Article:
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Lyons: Scary election story? What took you so long?

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Forget Halloween.

Today can be one of the scariest days of the year. We call it Dirty Tricks Thursday. With just a few days before the election, ghouls and goblins creep out from their lairs with warnings of doom.

You don’t ring their doorbell; they ring yours. They don’t offer candy, only cryptic emails, phone messages or letters and faxes from the more technically challenged creatures of the dark. They won’t use their own names, but gleefully provide names of political candidates whom they don’t like, listing a series of crimes against humanity perpetrated by the candidate often without proof, credibility or the slightest bit of dignity.

The motivation is evident – they don’t want Candidate X to win, but it’s wise to hide their allegiance to Candidate Y. Wise is a generous adjective for this behavior because it rarely produces the desired results.

What is hoped is that journalists will take the unverified information at face value, which never happens, or that they’ll slap together some haphazard set of facts and push a story through on deadline when it’s too close to the election to rectify any damage caused. If key parts of the story are not put into appropriate context or omitted because they can’t be determined within a few days time, it’s too late.

From the tipster’s point of view, they have nothing to lose. They operate in shadows. If the information is being unfairly characterized, partially false, or complete fiction, no one knows who they are. They won’t look bad. The candidate who was unfairly attacked and the news organization who fell for it will.

So that’s the first question you’ve got to ask yourself. If this information was so vital to an election, why are we just hearing about it now? You assume that you’re being rushed on purpose. They’re playing on the pressure to get the story first. But who wants to bear the responsibility for changing the results of an election through irresponsible reporting?

The problem for journalists is that once in a great while, the information is not only true, but important to voters and the public at large. We have to make that decision. Most of the time it’s easy. Sometimes it’s not.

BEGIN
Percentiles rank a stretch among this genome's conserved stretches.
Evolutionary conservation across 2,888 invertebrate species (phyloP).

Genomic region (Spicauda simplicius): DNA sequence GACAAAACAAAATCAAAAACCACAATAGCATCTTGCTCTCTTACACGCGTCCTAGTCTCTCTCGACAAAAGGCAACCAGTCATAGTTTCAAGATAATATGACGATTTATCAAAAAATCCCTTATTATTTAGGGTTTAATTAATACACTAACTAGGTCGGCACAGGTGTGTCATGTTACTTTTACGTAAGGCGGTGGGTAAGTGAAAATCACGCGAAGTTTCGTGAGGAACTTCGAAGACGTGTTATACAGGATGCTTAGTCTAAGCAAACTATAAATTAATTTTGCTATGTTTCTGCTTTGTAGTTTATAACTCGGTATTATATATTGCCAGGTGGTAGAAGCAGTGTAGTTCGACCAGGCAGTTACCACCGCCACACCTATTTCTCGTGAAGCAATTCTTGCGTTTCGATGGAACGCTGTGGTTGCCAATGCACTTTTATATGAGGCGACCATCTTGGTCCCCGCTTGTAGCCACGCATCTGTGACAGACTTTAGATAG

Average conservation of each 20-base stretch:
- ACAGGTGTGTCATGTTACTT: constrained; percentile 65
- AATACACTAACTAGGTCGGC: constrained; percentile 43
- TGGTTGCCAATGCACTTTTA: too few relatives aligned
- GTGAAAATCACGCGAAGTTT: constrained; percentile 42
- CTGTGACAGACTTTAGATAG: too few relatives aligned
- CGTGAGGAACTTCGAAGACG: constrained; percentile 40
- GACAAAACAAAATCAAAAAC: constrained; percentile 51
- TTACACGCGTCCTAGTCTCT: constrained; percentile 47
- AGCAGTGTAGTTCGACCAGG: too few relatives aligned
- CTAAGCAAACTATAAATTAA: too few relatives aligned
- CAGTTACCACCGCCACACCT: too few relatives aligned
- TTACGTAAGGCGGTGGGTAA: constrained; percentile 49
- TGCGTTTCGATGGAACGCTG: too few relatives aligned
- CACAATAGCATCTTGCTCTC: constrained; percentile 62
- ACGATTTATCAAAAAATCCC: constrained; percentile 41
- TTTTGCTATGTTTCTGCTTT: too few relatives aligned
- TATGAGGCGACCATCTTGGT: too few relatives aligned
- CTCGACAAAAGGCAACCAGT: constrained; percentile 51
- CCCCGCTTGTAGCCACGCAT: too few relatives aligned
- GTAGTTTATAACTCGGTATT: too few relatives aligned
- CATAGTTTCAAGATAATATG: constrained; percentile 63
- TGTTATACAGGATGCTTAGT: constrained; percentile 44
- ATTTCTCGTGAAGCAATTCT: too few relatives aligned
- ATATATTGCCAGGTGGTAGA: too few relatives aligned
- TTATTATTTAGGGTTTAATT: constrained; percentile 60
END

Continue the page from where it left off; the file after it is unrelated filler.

What does the public have a right to know about a candidate? Quite a bit, but what about personal details? Do you need to know all about the divorce of someone running for township board? It’s hard to imagine why. Say someone’s kid got into trouble. What does his kid have to do with the village board?

But there’s no formula for this. Obviously, sometimes peoples’ private lives intersect with their public lives. Maybe a divorce file contains allegations of public corruption. Anyone who’s ever read a divorce file knows that doesn’t make them true, but you can’t just ignore them. Maybe someone’s kid had a run-in with the law and the village board member pressured police to drop the charges.

The point is that if you’re trying to attack Candidate X for valid reasons regardless of motivation, those allegations need to be made well before the waning days of a campaign so they can be vetted – not dumped in reporters’ laps a few days before the election.

Otherwise most of them end up as ghost stories, not news stories, or worse – blog entries. Now that’s scary.

• Kevin Lyons is news editor of the Northwest Herald. Reach him at 815-526-4505 or email him at kelyons@shawmedia.com.

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